This guy, like Monk, could take a familiar form, open it up, and create something both old and new.
Julius Hemphill (1938-1995), “The Hard Blues”
Live (with members of the Jazz Composers Alliance Orchestra and the Either/Orchestra), Boston, 1989
Recording (JH, alto saxophone, flute; Baikida E.J. Carroll, trumpet; Hamiet Bluiett, baritone saxophone; Abdul Wadud, cello; Philip Wilson, drums), recorded 1972 (first released on Coon Bid’ness, 1975)
Recording (Julius Hemphill, alto saxophone; Marty Ehrlich, soprano and alto saxophone, flute; Carl Grubbs, soprano and alto saxophone; James Carter, tenor saxophone; Andrew White. tenor saxophone; Sam Furnace, baritone saxophone, flute), 1991
Helen Levitt (1913-2009), New York, c. 1940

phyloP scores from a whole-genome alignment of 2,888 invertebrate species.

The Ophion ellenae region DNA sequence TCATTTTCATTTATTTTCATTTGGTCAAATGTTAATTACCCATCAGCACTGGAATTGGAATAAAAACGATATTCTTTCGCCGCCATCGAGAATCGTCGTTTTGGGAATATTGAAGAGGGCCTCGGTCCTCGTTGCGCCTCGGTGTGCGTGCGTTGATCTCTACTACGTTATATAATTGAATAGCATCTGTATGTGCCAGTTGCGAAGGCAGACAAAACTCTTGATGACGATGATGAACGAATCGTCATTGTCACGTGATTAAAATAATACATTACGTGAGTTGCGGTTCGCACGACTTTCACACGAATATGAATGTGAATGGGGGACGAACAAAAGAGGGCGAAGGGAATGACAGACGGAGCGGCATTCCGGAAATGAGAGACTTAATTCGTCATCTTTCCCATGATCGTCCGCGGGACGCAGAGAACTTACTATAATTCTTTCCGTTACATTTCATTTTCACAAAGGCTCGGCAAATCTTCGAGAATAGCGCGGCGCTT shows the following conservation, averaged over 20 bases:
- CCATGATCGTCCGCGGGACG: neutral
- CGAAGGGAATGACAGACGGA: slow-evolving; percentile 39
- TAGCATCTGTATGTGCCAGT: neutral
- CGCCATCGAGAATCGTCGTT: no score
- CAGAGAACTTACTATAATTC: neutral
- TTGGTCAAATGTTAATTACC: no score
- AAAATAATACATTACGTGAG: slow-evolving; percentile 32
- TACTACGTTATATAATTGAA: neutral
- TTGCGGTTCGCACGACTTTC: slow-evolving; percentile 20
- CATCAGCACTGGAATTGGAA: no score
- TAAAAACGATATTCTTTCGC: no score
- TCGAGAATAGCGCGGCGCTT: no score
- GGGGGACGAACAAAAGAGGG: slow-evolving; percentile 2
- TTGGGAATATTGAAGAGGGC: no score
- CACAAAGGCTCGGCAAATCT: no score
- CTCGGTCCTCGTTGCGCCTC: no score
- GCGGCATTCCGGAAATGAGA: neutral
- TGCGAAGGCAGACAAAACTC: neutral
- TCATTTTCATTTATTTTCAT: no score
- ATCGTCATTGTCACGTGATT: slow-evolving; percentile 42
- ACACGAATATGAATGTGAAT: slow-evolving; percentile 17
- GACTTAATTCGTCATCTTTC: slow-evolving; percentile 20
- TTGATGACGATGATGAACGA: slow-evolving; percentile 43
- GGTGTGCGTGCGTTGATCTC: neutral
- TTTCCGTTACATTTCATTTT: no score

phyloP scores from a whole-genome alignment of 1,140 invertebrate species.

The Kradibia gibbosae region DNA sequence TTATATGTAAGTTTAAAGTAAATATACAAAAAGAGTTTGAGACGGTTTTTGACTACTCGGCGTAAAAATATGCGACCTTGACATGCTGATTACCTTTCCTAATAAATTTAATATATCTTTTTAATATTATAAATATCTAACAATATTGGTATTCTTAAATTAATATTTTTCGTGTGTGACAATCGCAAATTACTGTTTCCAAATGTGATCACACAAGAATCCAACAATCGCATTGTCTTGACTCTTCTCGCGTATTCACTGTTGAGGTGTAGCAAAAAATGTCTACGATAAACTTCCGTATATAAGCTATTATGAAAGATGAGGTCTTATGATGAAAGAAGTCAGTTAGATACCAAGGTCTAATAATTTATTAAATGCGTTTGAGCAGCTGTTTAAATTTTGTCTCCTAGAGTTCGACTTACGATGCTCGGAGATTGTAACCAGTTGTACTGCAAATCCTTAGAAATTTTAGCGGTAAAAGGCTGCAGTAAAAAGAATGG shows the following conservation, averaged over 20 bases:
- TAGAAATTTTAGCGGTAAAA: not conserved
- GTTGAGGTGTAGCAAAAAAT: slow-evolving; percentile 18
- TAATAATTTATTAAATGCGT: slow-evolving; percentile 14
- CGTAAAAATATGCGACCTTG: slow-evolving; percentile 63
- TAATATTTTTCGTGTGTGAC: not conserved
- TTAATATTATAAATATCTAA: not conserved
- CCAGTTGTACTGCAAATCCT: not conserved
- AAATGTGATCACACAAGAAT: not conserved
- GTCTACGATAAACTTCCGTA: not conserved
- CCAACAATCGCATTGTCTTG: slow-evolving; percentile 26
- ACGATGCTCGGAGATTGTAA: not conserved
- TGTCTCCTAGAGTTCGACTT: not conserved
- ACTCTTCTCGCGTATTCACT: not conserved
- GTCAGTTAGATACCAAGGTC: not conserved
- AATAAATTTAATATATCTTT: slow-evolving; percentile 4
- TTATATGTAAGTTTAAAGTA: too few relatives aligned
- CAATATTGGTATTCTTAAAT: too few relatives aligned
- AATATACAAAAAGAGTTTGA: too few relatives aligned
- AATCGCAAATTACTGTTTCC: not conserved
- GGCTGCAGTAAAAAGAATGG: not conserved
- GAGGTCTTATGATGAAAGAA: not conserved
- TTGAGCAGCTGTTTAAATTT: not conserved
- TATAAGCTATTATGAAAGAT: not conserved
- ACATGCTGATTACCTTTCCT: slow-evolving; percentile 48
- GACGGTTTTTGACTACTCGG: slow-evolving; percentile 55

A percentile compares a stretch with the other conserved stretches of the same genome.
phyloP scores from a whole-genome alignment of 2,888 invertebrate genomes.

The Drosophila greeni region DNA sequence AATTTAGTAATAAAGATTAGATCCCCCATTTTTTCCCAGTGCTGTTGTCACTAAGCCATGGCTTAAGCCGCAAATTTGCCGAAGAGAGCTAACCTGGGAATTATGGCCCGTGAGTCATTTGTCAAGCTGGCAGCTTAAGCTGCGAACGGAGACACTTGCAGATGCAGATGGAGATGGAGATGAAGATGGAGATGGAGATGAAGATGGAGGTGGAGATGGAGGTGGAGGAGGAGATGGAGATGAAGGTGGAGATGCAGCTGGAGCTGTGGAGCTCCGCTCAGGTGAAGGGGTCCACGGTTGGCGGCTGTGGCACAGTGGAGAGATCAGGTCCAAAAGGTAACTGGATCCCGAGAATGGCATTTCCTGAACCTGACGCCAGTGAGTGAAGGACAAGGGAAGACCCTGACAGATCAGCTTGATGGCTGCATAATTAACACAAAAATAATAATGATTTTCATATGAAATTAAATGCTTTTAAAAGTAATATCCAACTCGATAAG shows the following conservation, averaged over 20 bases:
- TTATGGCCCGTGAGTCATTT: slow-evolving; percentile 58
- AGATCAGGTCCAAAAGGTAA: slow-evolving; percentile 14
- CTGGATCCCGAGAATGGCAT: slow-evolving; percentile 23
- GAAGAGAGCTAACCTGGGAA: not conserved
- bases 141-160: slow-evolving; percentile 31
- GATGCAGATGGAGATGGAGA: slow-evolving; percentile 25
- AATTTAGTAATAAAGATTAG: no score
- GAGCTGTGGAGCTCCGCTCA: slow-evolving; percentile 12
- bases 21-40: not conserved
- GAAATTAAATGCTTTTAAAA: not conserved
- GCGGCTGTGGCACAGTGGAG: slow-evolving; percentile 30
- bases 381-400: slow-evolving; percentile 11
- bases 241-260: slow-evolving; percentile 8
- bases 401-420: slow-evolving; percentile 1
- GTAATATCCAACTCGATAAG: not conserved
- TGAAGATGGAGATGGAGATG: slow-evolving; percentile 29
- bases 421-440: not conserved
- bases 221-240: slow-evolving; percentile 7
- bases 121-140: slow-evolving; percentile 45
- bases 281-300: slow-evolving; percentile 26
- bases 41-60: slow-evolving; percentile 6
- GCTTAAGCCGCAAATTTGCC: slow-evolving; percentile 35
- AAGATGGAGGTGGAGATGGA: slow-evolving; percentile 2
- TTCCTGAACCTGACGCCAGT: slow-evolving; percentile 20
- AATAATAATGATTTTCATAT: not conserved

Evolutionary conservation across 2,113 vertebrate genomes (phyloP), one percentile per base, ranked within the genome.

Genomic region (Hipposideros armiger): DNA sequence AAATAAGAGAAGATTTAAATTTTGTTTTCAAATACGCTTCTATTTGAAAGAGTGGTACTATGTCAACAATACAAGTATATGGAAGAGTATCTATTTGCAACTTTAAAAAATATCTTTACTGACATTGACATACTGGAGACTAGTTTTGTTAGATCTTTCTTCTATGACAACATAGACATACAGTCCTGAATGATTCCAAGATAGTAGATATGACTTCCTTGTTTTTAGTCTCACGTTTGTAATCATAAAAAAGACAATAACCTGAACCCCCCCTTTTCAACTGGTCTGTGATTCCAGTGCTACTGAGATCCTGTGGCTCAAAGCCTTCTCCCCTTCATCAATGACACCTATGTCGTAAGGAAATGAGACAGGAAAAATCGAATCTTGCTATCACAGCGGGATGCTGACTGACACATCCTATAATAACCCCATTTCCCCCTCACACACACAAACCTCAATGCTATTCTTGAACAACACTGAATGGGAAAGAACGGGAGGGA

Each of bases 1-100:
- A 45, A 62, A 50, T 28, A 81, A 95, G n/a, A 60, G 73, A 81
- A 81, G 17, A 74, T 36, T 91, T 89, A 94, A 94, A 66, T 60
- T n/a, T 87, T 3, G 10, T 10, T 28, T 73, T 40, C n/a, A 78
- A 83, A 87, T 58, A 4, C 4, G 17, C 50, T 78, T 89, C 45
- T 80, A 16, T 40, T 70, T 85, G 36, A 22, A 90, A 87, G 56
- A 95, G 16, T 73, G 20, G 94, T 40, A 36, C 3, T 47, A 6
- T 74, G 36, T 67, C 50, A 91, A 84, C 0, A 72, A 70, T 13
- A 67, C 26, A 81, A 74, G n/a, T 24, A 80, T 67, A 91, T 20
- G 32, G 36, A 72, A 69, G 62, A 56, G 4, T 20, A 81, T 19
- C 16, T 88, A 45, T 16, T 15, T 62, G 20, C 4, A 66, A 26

Julius Hemphill (alto saxophone), with Abdul Wadud (cello), Baikida E.J. Carroll (trumpet), Phillip Wilson (drums), “Dogon A.D.” (Dogon A.D.), 1972
The drumming is genius—he’s like the Zigaboo Modeliste of free-jazz. . . . Any musician who doesn’t like this should just stop—this is what it’s all about. It’s such a raw sound, right up in your face. This is the perfect introduction to someone who’s never heard free-jazz before. I wouldn’t mind if this piece went on for a couple hours.